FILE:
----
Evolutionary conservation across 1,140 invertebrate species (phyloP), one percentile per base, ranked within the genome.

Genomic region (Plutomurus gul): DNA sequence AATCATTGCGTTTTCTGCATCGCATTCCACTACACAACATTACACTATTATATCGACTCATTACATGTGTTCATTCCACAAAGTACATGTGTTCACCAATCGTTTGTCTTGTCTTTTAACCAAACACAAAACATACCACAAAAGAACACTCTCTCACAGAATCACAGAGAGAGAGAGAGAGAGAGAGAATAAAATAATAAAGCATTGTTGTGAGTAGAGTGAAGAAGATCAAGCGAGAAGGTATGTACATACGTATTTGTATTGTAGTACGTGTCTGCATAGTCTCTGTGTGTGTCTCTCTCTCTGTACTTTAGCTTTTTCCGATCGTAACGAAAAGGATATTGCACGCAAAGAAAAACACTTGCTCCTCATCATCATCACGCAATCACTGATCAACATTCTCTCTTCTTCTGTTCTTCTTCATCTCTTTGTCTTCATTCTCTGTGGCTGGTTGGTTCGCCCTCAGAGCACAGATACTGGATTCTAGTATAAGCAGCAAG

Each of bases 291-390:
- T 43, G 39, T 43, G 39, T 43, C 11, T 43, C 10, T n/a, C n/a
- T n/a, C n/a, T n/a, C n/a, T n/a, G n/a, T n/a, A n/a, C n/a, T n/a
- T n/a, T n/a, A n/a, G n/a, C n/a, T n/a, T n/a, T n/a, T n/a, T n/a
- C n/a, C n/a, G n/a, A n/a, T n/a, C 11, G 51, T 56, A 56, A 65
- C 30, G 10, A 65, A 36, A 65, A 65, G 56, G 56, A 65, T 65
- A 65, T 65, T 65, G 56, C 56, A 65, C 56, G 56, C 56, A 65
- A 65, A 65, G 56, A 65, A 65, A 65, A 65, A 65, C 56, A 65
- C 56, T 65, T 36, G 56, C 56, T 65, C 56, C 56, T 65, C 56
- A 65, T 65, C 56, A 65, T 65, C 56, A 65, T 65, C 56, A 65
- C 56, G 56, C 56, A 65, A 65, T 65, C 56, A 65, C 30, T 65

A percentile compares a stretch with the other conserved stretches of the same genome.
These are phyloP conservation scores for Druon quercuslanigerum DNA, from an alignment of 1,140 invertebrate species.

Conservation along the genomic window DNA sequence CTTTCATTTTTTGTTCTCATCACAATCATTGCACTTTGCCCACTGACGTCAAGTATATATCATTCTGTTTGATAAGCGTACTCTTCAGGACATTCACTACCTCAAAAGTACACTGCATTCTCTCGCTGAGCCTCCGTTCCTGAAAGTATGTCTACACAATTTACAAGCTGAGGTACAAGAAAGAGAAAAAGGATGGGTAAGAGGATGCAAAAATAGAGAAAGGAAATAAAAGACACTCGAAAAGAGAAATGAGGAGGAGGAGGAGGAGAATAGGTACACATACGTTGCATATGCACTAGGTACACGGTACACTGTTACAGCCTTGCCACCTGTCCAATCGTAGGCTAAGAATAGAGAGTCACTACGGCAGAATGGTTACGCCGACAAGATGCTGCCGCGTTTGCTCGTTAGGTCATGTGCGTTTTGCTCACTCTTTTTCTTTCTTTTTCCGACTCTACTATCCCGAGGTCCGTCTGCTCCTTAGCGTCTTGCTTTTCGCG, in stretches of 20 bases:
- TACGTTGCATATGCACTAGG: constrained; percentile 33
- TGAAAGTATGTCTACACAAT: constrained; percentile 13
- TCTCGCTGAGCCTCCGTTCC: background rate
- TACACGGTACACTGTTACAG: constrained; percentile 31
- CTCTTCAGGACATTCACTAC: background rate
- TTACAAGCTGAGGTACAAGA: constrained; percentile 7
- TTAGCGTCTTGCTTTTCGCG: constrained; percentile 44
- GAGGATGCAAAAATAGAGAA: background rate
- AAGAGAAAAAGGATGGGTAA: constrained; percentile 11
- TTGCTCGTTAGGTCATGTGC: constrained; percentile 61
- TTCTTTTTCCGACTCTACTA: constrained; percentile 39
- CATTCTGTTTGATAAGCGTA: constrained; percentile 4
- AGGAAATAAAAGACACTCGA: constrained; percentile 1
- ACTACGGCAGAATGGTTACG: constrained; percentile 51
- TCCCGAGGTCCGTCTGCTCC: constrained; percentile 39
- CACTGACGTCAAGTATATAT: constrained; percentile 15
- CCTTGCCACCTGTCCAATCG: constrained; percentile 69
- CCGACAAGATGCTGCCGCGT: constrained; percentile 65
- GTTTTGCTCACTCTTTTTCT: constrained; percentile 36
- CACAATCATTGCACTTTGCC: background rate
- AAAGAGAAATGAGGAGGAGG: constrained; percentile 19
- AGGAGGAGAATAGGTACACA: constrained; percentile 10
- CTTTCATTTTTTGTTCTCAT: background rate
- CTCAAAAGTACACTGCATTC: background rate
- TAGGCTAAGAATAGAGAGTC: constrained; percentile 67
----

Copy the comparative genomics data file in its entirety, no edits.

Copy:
Evolutionary conservation across 1,140 invertebrate species (phyloP), one percentile per base, ranked within the genome.

Genomic region (Plutomurus gul): DNA sequence AATCATTGCGTTTTCTGCATCGCATTCCACTACACAACATTACACTATTATATCGACTCATTACATGTGTTCATTCCACAAAGTACATGTGTTCACCAATCGTTTGTCTTGTCTTTTAACCAAACACAAAACATACCACAAAAGAACACTCTCTCACAGAATCACAGAGAGAGAGAGAGAGAGAGAGAATAAAATAATAAAGCATTGTTGTGAGTAGAGTGAAGAAGATCAAGCGAGAAGGTATGTACATACGTATTTGTATTGTAGTACGTGTCTGCATAGTCTCTGTGTGTGTCTCTCTCTCTGTACTTTAGCTTTTTCCGATCGTAACGAAAAGGATATTGCACGCAAAGAAAAACACTTGCTCCTCATCATCATCACGCAATCACTGATCAACATTCTCTCTTCTTCTGTTCTTCTTCATCTCTTTGTCTTCATTCTCTGTGGCTGGTTGGTTCGCCCTCAGAGCACAGATACTGGATTCTAGTATAAGCAGCAAG

Each of bases 291-390:
- T 43, G 39, T 43, G 39, T 43, C 11, T 43, C 10, T n/a, C n/a
- T n/a, C n/a, T n/a, C n/a, T n/a, G n/a, T n/a, A n/a, C n/a, T n/a
- T n/a, T n/a, A n/a, G n/a, C n/a, T n/a, T n/a, T n/a, T n/a, T n/a
- C n/a, C n/a, G n/a, A n/a, T n/a, C 11, G 51, T 56, A 56, A 65
- C 30, G 10, A 65, A 36, A 65, A 65, G 56, G 56, A 65, T 65
- A 65, T 65, T 65, G 56, C 56, A 65, C 56, G 56, C 56, A 65
- A 65, A 65, G 56, A 65, A 65, A 65, A 65, A 65, C 56, A 65
- C 56, T 65, T 36, G 56, C 56, T 65, C 56, C 56, T 65, C 56
- A 65, T 65, C 56, A 65, T 65, C 56, A 65, T 65, C 56, A 65
- C 56, G 56, C 56, A 65, A 65, T 65, C 56, A 65, C 30, T 65

A percentile compares a stretch with the other conserved stretches of the same genome.
These are phyloP conservation scores for Druon quercuslanigerum DNA, from an alignment of 1,140 invertebrate species.

Conservation along the genomic window DNA sequence CTTTCATTTTTTGTTCTCATCACAATCATTGCACTTTGCCCACTGACGTCAAGTATATATCATTCTGTTTGATAAGCGTACTCTTCAGGACATTCACTACCTCAAAAGTACACTGCATTCTCTCGCTGAGCCTCCGTTCCTGAAAGTATGTCTACACAATTTACAAGCTGAGGTACAAGAAAGAGAAAAAGGATGGGTAAGAGGATGCAAAAATAGAGAAAGGAAATAAAAGACACTCGAAAAGAGAAATGAGGAGGAGGAGGAGGAGAATAGGTACACATACGTTGCATATGCACTAGGTACACGGTACACTGTTACAGCCTTGCCACCTGTCCAATCGTAGGCTAAGAATAGAGAGTCACTACGGCAGAATGGTTACGCCGACAAGATGCTGCCGCGTTTGCTCGTTAGGTCATGTGCGTTTTGCTCACTCTTTTTCTTTCTTTTTCCGACTCTACTATCCCGAGGTCCGTCTGCTCCTTAGCGTCTTGCTTTTCGCG, in stretches of 20 bases:
- TACGTTGCATATGCACTAGG: constrained; percentile 33
- TGAAAGTATGTCTACACAAT: constrained; percentile 13
- TCTCGCTGAGCCTCCGTTCC: background rate
- TACACGGTACACTGTTACAG: constrained; percentile 31
- CTCTTCAGGACATTCACTAC: background rate
- TTACAAGCTGAGGTACAAGA: constrained; percentile 7
- TTAGCGTCTTGCTTTTCGCG: constrained; percentile 44
- GAGGATGCAAAAATAGAGAA: background rate
- AAGAGAAAAAGGATGGGTAA: constrained; percentile 11
- TTGCTCGTTAGGTCATGTGC: constrained; percentile 61
- TTCTTTTTCCGACTCTACTA: constrained; percentile 39
- CATTCTGTTTGATAAGCGTA: constrained; percentile 4
- AGGAAATAAAAGACACTCGA: constrained; percentile 1
- ACTACGGCAGAATGGTTACG: constrained; percentile 51
- TCCCGAGGTCCGTCTGCTCC: constrained; percentile 39
- CACTGACGTCAAGTATATAT: constrained; percentile 15
- CCTTGCCACCTGTCCAATCG: constrained; percentile 69
- CCGACAAGATGCTGCCGCGT: constrained; percentile 65
- GTTTTGCTCACTCTTTTTCT: constrained; percentile 36
- CACAATCATTGCACTTTGCC: background rate
- AAAGAGAAATGAGGAGGAGG: constrained; percentile 19
- AGGAGGAGAATAGGTACACA: constrained; percentile 10
- CTTTCATTTTTTGTTCTCAT: background rate
- CTCAAAAGTACACTGCATTC: background rate
- TAGGCTAAGAATAGAGAGTC: constrained; percentile 67